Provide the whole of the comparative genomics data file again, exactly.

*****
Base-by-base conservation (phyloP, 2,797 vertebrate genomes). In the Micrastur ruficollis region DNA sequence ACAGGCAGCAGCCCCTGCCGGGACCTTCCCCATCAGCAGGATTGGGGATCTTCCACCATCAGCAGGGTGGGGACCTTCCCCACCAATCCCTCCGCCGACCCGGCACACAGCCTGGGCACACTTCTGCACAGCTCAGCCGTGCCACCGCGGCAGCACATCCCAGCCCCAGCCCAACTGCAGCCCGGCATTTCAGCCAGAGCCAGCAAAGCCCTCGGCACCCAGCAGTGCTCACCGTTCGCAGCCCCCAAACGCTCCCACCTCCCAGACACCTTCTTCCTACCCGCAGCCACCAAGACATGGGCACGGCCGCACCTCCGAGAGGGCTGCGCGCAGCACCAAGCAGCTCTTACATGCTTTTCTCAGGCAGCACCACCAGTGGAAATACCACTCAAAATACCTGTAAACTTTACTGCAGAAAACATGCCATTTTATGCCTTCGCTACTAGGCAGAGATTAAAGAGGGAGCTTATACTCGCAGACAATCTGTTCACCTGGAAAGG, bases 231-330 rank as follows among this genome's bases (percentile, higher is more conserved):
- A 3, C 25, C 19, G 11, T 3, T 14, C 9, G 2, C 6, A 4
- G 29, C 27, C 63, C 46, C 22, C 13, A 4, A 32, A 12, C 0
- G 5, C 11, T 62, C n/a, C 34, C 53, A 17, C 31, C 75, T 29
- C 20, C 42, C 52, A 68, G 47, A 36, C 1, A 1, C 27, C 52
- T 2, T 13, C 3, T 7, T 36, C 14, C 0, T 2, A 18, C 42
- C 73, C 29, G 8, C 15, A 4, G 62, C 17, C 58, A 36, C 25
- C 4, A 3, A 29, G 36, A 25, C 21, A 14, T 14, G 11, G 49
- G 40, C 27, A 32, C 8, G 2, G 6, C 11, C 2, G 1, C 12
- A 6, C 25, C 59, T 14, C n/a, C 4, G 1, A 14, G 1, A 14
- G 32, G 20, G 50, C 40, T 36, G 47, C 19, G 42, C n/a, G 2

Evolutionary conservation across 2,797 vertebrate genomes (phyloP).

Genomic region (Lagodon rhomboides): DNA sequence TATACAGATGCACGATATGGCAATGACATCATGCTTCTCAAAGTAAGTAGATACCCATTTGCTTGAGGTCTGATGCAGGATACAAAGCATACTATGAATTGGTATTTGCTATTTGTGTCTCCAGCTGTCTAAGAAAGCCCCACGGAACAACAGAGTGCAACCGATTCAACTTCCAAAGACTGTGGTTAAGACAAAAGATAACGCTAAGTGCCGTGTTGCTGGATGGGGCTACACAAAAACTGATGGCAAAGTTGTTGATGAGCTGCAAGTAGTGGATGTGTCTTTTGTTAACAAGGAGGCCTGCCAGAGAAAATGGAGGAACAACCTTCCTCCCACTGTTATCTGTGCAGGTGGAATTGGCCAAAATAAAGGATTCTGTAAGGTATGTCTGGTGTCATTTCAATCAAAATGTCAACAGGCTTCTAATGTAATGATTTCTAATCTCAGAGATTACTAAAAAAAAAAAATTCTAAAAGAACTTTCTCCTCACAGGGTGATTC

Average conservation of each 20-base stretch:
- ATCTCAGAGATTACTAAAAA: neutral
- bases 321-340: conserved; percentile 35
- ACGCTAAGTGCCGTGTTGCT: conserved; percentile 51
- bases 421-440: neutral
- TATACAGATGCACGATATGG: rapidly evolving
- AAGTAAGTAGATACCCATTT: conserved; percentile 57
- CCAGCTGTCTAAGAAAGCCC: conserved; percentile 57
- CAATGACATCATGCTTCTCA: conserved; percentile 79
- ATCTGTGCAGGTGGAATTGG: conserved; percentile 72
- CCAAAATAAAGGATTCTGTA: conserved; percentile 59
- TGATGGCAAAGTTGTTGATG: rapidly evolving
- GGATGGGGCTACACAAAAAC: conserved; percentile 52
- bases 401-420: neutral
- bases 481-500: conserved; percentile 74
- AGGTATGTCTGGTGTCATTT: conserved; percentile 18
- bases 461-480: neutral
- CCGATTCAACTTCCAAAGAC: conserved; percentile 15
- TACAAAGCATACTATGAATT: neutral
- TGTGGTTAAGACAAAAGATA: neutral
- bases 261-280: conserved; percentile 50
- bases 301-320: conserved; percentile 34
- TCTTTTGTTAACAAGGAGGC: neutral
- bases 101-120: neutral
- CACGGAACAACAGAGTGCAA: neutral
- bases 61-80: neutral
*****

Base-by-base conservation (phyloP, 2,797 vertebrate genomes). In the Micrastur ruficollis region DNA sequence ACAGGCAGCAGCCCCTGCCGGGACCTTCCCCATCAGCAGGATTGGGGATCTTCCACCATCAGCAGGGTGGGGACCTTCCCCACCAATCCCTCCGCCGACCCGGCACACAGCCTGGGCACACTTCTGCACAGCTCAGCCGTGCCACCGCGGCAGCACATCCCAGCCCCAGCCCAACTGCAGCCCGGCATTTCAGCCAGAGCCAGCAAAGCCCTCGGCACCCAGCAGTGCTCACCGTTCGCAGCCCCCAAACGCTCCCACCTCCCAGACACCTTCTTCCTACCCGCAGCCACCAAGACATGGGCACGGCCGCACCTCCGAGAGGGCTGCGCGCAGCACCAAGCAGCTCTTACATGCTTTTCTCAGGCAGCACCACCAGTGGAAATACCACTCAAAATACCTGTAAACTTTACTGCAGAAAACATGCCATTTTATGCCTTCGCTACTAGGCAGAGATTAAAGAGGGAGCTTATACTCGCAGACAATCTGTTCACCTGGAAAGG, bases 231-330 rank as follows among this genome's bases (percentile, higher is more conserved):
- A 3, C 25, C 19, G 11, T 3, T 14, C 9, G 2, C 6, A 4
- G 29, C 27, C 63, C 46, C 22, C 13, A 4, A 32, A 12, C 0
- G 5, C 11, T 62, C n/a, C 34, C 53, A 17, C 31, C 75, T 29
- C 20, C 42, C 52, A 68, G 47, A 36, C 1, A 1, C 27, C 52
- T 2, T 13, C 3, T 7, T 36, C 14, C 0, T 2, A 18, C 42
- C 73, C 29, G 8, C 15, A 4, G 62, C 17, C 58, A 36, C 25
- C 4, A 3, A 29, G 36, A 25, C 21, A 14, T 14, G 11, G 49
- G 40, C 27, A 32, C 8, G 2, G 6, C 11, C 2, G 1, C 12
- A 6, C 25, C 59, T 14, C n/a, C 4, G 1, A 14, G 1, A 14
- G 32, G 20, G 50, C 40, T 36, G 47, C 19, G 42, C n/a, G 2

Evolutionary conservation across 2,797 vertebrate genomes (phyloP).

Genomic region (Lagodon rhomboides): DNA sequence TATACAGATGCACGATATGGCAATGACATCATGCTTCTCAAAGTAAGTAGATACCCATTTGCTTGAGGTCTGATGCAGGATACAAAGCATACTATGAATTGGTATTTGCTATTTGTGTCTCCAGCTGTCTAAGAAAGCCCCACGGAACAACAGAGTGCAACCGATTCAACTTCCAAAGACTGTGGTTAAGACAAAAGATAACGCTAAGTGCCGTGTTGCTGGATGGGGCTACACAAAAACTGATGGCAAAGTTGTTGATGAGCTGCAAGTAGTGGATGTGTCTTTTGTTAACAAGGAGGCCTGCCAGAGAAAATGGAGGAACAACCTTCCTCCCACTGTTATCTGTGCAGGTGGAATTGGCCAAAATAAAGGATTCTGTAAGGTATGTCTGGTGTCATTTCAATCAAAATGTCAACAGGCTTCTAATGTAATGATTTCTAATCTCAGAGATTACTAAAAAAAAAAAATTCTAAAAGAACTTTCTCCTCACAGGGTGATTC

Average conservation of each 20-base stretch:
- ATCTCAGAGATTACTAAAAA: neutral
- bases 321-340: conserved; percentile 35
- ACGCTAAGTGCCGTGTTGCT: conserved; percentile 51
- bases 421-440: neutral
- TATACAGATGCACGATATGG: rapidly evolving
- AAGTAAGTAGATACCCATTT: conserved; percentile 57
- CCAGCTGTCTAAGAAAGCCC: conserved; percentile 57
- CAATGACATCATGCTTCTCA: conserved; percentile 79
- ATCTGTGCAGGTGGAATTGG: conserved; percentile 72
- CCAAAATAAAGGATTCTGTA: conserved; percentile 59
- TGATGGCAAAGTTGTTGATG: rapidly evolving
- GGATGGGGCTACACAAAAAC: conserved; percentile 52
- bases 401-420: neutral
- bases 481-500: conserved; percentile 74
- AGGTATGTCTGGTGTCATTT: conserved; percentile 18
- bases 461-480: neutral
- CCGATTCAACTTCCAAAGAC: conserved; percentile 15
- TACAAAGCATACTATGAATT: neutral
- TGTGGTTAAGACAAAAGATA: neutral
- bases 261-280: conserved; percentile 50
- bases 301-320: conserved; percentile 34
- TCTTTTGTTAACAAGGAGGC: neutral
- bases 101-120: neutral
- CACGGAACAACAGAGTGCAA: neutral
- bases 61-80: neutral